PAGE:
Giovanna Scapin graduated Magna cum Laude in 1985 from Padova University (Italy) with a degree in Organic Chemistry. In 1989 she received her PhD in Organic Chemistry from the same university with a thesis in Structural Biology. In February 1990 Giovanna joined the laboratory of Dr. James C. Sacchettini at the Albert Einstein College of Medicine, Bronx (NY), as postdoctoral fellow, and subsequently as Instructor. Her interest was initially for a class of small fatty acid binding proteins that had been related to obesity and diabetes. Subsequently most of her work was involved in bacterial enzymes that could be used as target for the design of novel antibiotics. During the 6 years Giovanna spent there, she mentored several graduated students and post-doctoral fellows.
In 1997 Giovanna joined Merck and Co., Inc, where she was involved in several drug discovery projects, providing structural biology support for diabetes, inflammation and oncology targets. Her more recent work focused on the diabetes target DPP-4, on novel antimicrobial targets, and on the structure-function of antibodies. After spending 18 month as embedded scientist at the New York Structural Biology Center – Simons Electron Microscopy Center to learn hands-on single particle CryoEM, since the spring of 2018 Giovanna is back full time at Merck, where she established a new cryoEM facility.
Publication list: here
LinkedIn profile: here
Charlotte Deane is Professor of Structural Bioinformatics in the Department of Statistics at the University of Oxford. She did her undergraduate degree at University College, Oxford and received her PhD from the University of Cambridge. She then moved to UCLA on a Wellcome Trust Research Fellowship and took up a group leader position in Oxford in 2002. Since then she has set up and directed an MSc programme as well as two Centres for Doctoral Training. She is currently the director of the Sustainable Approaches to Biomedical Sciences Centre for Doctoral training. This is an open innovation EPSRC/MRC and industry funded centre, with over twenty partner companies.
Charlotte also leads the Oxford Protein Informatics group, a research group of over 20 people working on diverse problems across protein structure, immunoinformatics, interaction networks and small molecule drug discovery. Her work combines both theoretical and empirical analysis with special interests in artificial intelligence. This involves close collaborations with experimentalists in both academia and industry in the design of experiments to leverage the power of computation for biological insight.
Her work focusses on the development of novel algorithms, tools and databases all of which are openly available to the community. Examples include SAbDab, SAbPred, PanDDA and MEMOIR. These tools are widely used web resources (SAbDab alone has over 500 unique users a month) and are also part of several Pharma drug discovery pipelines, including GSK, Roche, Medimmune, Kymab, Iontas, Lonza and UCB.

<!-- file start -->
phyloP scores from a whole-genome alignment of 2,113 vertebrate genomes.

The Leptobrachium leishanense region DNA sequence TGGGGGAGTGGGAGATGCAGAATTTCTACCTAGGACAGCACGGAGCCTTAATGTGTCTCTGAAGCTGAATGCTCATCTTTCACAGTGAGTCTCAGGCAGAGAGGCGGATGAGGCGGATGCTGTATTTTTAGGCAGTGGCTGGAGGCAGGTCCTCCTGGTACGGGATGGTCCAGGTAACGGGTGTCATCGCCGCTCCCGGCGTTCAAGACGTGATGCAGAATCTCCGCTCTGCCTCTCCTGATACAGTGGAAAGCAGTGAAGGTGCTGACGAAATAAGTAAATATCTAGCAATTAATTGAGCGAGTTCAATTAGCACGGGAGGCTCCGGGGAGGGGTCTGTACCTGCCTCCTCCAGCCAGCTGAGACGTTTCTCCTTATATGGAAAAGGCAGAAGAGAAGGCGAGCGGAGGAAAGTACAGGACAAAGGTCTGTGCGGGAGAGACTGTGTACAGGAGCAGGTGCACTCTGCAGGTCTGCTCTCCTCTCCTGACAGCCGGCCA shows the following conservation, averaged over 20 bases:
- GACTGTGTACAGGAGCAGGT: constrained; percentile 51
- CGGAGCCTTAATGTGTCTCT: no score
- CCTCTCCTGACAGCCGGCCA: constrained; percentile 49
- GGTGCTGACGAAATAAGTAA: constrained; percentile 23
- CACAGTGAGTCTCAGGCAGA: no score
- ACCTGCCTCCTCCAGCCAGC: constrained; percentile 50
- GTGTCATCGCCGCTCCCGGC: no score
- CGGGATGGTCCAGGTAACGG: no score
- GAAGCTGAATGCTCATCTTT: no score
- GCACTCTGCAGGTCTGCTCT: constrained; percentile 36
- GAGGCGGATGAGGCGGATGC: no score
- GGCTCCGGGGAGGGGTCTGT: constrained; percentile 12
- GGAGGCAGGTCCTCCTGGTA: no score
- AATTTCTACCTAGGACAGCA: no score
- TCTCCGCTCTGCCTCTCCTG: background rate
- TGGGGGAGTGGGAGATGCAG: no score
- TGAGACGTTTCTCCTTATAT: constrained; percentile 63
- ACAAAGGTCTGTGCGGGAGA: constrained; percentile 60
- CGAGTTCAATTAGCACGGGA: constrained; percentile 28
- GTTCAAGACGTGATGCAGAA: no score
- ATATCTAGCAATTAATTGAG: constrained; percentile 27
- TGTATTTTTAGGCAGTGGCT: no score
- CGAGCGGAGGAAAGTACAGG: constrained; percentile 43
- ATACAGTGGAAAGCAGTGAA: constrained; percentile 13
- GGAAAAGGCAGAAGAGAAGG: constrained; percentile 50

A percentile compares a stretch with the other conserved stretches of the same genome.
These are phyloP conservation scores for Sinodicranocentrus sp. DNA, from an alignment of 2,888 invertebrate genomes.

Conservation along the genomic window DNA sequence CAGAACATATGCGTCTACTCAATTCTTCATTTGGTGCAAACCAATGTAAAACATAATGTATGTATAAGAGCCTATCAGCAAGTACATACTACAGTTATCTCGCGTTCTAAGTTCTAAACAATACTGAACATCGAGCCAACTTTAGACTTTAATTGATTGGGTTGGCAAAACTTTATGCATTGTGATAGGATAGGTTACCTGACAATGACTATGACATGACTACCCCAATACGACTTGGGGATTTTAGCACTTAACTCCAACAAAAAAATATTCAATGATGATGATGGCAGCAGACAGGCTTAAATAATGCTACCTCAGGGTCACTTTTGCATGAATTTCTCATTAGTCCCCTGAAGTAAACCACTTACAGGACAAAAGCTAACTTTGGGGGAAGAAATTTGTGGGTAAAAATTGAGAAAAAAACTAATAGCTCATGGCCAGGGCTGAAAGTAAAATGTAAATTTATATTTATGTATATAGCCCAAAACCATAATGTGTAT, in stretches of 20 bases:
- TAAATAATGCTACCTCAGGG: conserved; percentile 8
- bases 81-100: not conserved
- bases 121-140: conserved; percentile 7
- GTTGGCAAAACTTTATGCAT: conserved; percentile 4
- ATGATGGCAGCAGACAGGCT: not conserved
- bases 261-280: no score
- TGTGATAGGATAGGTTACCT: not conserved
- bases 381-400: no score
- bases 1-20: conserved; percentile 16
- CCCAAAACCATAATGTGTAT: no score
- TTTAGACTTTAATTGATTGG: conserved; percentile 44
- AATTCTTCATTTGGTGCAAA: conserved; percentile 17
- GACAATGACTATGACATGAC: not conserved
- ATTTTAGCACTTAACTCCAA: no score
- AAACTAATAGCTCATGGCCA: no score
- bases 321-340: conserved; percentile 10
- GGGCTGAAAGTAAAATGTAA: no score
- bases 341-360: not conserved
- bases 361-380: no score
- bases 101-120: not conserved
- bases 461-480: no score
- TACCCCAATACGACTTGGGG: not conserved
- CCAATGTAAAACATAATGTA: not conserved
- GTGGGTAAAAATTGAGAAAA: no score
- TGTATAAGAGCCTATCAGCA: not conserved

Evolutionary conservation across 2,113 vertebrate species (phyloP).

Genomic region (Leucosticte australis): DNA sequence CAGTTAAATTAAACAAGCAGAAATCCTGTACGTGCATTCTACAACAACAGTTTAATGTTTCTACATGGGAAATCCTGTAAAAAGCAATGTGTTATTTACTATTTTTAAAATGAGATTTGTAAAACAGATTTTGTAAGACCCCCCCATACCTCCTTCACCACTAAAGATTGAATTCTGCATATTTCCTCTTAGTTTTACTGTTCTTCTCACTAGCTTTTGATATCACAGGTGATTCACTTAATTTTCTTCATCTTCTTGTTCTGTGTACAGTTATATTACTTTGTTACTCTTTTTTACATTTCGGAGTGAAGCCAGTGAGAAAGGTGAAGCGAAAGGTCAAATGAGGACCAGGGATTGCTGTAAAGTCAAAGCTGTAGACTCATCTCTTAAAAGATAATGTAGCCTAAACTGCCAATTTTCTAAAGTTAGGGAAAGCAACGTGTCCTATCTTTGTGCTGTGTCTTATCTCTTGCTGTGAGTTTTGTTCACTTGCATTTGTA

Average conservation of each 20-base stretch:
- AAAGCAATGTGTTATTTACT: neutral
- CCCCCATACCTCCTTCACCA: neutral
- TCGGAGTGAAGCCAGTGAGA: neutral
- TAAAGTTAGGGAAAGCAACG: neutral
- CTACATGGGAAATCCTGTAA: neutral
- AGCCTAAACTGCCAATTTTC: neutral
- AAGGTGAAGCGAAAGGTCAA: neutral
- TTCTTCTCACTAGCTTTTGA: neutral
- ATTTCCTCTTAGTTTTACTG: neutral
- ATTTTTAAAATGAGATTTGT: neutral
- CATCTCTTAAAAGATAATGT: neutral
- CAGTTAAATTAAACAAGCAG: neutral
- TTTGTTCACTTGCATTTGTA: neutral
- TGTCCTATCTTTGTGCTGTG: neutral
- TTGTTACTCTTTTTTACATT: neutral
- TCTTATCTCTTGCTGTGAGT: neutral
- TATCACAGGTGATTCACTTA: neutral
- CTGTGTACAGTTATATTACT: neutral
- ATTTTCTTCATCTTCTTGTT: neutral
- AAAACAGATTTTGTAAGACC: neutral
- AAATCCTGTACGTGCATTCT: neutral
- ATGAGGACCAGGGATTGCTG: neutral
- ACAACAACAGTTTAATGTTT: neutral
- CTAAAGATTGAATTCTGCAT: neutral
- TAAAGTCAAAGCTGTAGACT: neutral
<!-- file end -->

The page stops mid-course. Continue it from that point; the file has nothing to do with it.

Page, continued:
Frank von Delft is Associate Professor at the University of Oxford, where he heads the Protein Crystallography group of the Structural Genomics Consortium; and Principal Beamline Scientist at Diamond Light Source, head of the I04-1 experimental station and the associated XChem programme for fragment screening. He is also Visiting Professor at the Department of Biochemistry at the University of Johannesburg. After studying biochemistry, chemistry and applied mathematics in Bloemfontein, South Africa, he completed his PhD in crystallography at Cambridge under Tom Blundell, followed by postdoctoral work in high-throughput crystallography at the JCSG in San Diego at the Scripps Institute, as well as Syrrx, Inc.
As structural biologist, he is seeking to reshape how protein structure determination transforms rational drug design, by developing and making the new methodologies and tools available through platforms and products to ensure they are widely and routinely used by researchers world-wide. His long-term programme is to shrink by two orders of magnitude the time and cost required to develop small molecule inhibitors, by combining national facilities, artificial intelligence, robotics and cloud-based open access science, in order to make the bespoke design of inhibitors a consistently cheap, fast and widely-used approach in biology and medicine.
He leads three research facilities that serve large user communities, are critical to multiple large, international research networks, and provide the outlet for wide-spread use of my methodologies. At Oxford for the Structural Genomics Consortium (SGC), he run the crystallography infrastructure that serves 100s of researchers. At Diamond Light Source, beamline I04-1 is used by at least 100 crystallography groups annually, and the world-first XChem facility seeds 30 academic and industrial drug discovery experiments annually with high-quality data. He has authored or co-authored over 100 publications, and he is co-applicant on several large international initiatives totalling over £70m.